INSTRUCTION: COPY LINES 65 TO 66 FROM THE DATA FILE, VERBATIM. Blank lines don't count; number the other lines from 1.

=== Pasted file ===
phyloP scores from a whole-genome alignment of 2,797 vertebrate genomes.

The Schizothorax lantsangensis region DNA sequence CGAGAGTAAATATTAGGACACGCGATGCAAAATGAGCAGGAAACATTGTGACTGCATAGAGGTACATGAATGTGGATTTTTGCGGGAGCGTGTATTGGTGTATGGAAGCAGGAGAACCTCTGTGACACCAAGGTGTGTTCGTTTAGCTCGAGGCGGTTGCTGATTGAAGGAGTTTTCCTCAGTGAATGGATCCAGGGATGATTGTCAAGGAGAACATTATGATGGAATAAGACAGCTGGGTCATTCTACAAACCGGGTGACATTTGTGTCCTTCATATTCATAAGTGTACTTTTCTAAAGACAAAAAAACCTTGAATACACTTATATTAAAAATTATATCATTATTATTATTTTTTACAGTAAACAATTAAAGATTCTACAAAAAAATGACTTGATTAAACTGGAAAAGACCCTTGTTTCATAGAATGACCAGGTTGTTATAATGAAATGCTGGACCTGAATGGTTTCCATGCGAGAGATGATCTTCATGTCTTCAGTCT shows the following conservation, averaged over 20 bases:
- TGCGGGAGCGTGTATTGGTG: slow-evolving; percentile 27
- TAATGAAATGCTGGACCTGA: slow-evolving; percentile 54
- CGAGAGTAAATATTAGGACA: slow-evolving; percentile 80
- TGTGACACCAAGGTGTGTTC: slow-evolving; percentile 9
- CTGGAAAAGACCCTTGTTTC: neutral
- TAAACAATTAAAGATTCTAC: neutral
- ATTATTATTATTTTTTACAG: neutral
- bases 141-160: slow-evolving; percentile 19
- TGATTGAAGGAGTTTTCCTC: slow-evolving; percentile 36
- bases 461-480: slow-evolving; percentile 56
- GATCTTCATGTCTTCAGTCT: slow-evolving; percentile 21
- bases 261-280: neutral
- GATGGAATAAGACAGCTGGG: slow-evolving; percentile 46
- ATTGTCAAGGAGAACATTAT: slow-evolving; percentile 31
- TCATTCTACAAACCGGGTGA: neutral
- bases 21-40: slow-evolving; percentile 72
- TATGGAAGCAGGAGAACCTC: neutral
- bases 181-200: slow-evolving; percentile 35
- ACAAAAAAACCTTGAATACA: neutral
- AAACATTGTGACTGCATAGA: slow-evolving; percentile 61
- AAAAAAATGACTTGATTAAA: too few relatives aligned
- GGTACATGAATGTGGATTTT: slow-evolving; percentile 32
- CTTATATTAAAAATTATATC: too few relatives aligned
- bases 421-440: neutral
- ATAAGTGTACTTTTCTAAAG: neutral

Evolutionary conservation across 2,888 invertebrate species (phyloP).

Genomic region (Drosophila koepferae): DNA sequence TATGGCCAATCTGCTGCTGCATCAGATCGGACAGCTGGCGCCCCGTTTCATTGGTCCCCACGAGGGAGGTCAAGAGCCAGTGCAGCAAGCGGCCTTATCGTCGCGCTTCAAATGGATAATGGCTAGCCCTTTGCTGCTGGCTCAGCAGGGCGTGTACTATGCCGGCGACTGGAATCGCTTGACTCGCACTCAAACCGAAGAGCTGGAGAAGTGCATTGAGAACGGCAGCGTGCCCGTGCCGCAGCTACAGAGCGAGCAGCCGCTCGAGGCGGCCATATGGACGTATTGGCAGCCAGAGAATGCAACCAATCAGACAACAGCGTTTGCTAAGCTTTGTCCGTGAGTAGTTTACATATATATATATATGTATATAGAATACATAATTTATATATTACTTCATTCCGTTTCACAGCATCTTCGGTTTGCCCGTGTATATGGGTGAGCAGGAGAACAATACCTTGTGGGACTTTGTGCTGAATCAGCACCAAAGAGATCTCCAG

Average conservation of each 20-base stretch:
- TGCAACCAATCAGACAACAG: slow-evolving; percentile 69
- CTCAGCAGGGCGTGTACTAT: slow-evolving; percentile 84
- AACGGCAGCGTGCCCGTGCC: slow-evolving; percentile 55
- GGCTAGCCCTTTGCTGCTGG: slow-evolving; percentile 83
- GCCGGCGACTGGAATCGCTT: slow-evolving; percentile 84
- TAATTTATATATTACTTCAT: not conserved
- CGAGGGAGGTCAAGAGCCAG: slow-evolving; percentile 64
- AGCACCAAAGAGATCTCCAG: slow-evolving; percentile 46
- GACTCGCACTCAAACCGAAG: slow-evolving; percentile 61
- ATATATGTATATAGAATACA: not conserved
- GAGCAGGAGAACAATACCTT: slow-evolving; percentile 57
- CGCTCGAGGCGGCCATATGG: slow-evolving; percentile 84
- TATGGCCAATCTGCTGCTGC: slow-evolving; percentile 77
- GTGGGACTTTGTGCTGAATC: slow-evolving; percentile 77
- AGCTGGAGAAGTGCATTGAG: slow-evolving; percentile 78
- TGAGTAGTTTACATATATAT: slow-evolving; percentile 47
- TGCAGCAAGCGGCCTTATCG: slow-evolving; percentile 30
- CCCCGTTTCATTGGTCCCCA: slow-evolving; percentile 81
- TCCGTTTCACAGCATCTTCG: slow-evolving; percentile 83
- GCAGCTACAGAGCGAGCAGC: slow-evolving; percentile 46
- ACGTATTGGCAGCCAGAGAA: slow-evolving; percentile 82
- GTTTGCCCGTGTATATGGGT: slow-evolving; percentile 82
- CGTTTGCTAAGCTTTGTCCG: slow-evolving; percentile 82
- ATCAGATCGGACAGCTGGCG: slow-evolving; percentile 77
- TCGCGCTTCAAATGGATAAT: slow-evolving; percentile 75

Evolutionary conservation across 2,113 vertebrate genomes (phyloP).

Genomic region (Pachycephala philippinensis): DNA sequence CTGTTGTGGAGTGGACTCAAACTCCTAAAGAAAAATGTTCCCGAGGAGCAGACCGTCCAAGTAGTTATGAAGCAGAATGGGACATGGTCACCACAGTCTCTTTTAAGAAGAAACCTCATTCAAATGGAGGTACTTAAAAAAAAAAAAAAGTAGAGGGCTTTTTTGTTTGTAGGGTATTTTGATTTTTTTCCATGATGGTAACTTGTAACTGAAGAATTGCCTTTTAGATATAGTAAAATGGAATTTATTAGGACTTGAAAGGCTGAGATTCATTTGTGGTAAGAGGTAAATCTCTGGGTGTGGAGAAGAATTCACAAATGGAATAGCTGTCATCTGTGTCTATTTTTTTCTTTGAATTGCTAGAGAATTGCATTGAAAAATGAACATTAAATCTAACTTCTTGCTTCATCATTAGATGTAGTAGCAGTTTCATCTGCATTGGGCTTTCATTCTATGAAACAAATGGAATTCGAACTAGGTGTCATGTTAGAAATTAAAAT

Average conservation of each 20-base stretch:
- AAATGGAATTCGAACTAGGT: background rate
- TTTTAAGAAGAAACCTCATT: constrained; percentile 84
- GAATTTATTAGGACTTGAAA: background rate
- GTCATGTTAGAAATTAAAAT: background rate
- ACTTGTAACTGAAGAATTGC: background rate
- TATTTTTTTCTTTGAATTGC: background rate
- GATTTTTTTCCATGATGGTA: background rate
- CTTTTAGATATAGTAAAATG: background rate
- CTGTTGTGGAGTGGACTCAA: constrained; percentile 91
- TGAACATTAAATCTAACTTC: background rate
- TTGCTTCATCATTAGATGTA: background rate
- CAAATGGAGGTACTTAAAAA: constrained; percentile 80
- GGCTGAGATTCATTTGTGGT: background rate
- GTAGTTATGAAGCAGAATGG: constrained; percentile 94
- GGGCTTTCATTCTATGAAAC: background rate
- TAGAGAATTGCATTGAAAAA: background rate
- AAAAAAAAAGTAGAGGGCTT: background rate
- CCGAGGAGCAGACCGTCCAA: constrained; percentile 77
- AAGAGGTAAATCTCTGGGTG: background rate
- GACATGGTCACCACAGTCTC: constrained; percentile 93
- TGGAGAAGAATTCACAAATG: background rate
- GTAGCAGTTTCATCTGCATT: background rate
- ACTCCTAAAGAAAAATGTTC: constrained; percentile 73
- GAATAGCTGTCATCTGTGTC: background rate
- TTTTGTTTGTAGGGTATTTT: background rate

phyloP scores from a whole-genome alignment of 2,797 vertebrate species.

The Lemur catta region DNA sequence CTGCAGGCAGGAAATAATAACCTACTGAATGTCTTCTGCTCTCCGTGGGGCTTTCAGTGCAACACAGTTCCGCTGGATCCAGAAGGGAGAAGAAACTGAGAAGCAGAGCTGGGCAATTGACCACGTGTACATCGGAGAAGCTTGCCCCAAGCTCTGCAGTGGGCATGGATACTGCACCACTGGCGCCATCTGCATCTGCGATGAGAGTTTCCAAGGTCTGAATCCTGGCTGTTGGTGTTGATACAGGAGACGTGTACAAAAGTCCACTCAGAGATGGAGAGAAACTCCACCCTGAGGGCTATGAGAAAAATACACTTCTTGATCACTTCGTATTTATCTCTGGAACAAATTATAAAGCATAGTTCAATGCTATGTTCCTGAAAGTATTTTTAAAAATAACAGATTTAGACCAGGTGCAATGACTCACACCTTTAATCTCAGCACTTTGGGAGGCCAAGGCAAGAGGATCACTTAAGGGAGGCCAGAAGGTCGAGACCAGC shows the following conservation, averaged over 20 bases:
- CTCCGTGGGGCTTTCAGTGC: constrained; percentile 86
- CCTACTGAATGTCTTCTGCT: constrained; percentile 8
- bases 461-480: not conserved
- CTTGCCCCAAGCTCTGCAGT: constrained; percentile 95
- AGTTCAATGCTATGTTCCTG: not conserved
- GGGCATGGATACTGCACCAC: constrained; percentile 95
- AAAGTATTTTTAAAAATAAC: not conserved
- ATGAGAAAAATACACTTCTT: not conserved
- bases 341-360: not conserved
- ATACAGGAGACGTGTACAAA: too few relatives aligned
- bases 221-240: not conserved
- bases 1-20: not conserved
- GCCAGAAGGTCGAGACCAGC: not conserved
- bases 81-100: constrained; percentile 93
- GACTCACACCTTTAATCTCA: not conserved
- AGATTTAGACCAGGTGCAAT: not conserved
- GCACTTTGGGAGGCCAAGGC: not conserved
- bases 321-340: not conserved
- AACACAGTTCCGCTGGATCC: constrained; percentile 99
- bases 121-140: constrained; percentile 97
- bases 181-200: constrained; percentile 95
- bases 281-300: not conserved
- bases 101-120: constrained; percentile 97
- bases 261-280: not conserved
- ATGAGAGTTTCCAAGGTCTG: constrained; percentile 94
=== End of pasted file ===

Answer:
- GATTTTTTTCCATGATGGTA: background rate
- CTTTTAGATATAGTAAAATG: background rate